It is also illogical to classify the same program as permissible ‘welfare’ if implemented after coming to power, and an impermissible ‘freebie’ when promised earlier, during elections. It is the very tenet of democracy to force politics to respond to people’s aspirations and for an elected government to implement a policy it wants.
Similarly, in a functioning democracy, there is an implicit social contract between political parties and their voters. In an ideal world, parties act based on their judgement of voters’ desires and voters vote based on their judgement of parties’ performance. It is true that in reality, a variety of factors other than measured performance corrupt the democratic ideal, but that still does not grant the judiciary or the union government rights or powers to be an arbiter and dictate what political parties in various state elections can promise or not promise. That is between the voter and the party.
The real issue here is fiscal profligacy of state governments and the perilous state of their finances. The RBI is correct to raise alarm about the worsening fiscal condition of states. But pinning it to ‘freebies’ is naïve, harmful and a losing argument. The RBI is better off trying to impose financial penalties such as higher borrowing costs for fiscally reckless states rather than ordering or prescribing the type of expenditure states can indulge in or not, especially in a diverse multi-party democracy like India.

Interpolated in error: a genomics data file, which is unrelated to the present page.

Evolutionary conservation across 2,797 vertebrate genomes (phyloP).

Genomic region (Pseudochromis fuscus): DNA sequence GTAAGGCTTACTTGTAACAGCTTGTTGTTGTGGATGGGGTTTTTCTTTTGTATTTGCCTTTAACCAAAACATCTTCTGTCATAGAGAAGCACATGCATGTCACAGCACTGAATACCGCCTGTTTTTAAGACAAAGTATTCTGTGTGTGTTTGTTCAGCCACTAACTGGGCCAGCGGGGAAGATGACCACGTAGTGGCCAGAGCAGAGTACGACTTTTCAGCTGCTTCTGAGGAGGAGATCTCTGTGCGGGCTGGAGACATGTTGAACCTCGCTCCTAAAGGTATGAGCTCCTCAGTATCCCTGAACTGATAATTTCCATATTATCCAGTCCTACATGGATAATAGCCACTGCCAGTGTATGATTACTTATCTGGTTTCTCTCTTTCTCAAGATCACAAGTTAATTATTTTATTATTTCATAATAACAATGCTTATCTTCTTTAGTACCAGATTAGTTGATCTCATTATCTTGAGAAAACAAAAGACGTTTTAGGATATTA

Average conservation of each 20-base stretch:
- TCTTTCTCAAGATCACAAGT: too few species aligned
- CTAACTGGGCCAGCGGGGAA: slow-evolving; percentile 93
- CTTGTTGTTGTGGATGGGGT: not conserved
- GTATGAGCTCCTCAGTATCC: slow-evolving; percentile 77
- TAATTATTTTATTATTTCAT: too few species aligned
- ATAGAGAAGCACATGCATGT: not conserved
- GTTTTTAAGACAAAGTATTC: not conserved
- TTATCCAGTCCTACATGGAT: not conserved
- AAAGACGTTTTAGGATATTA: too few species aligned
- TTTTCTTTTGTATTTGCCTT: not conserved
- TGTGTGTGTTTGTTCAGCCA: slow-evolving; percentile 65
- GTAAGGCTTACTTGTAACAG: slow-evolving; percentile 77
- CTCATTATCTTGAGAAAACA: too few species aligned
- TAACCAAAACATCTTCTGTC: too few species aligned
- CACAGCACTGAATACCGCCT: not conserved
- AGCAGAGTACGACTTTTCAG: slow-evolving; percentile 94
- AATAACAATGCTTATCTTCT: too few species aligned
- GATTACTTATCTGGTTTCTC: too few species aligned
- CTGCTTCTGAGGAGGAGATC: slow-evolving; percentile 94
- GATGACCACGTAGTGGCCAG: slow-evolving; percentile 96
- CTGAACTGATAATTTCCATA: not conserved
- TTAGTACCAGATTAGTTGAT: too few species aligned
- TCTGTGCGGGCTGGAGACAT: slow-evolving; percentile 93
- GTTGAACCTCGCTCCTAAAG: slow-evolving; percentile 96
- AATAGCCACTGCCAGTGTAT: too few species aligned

The dire fiscal situation of states is a very serious issue that warrants urgent attention. But remedial measures must be through financial actions. Imputing causes such as ‘freebies’ impact the larger democratic fabric of the nation. Or perhaps, this is yet another ‘master stroke’ by the Modi government to stir an animated national debate on the issue of state finances using the alibi of political ‘freebies’, in which case, it has succeeded very well!
(Praveen Chakravarty is a political economist and Chairman of the Data Analytics department of the Congress party.)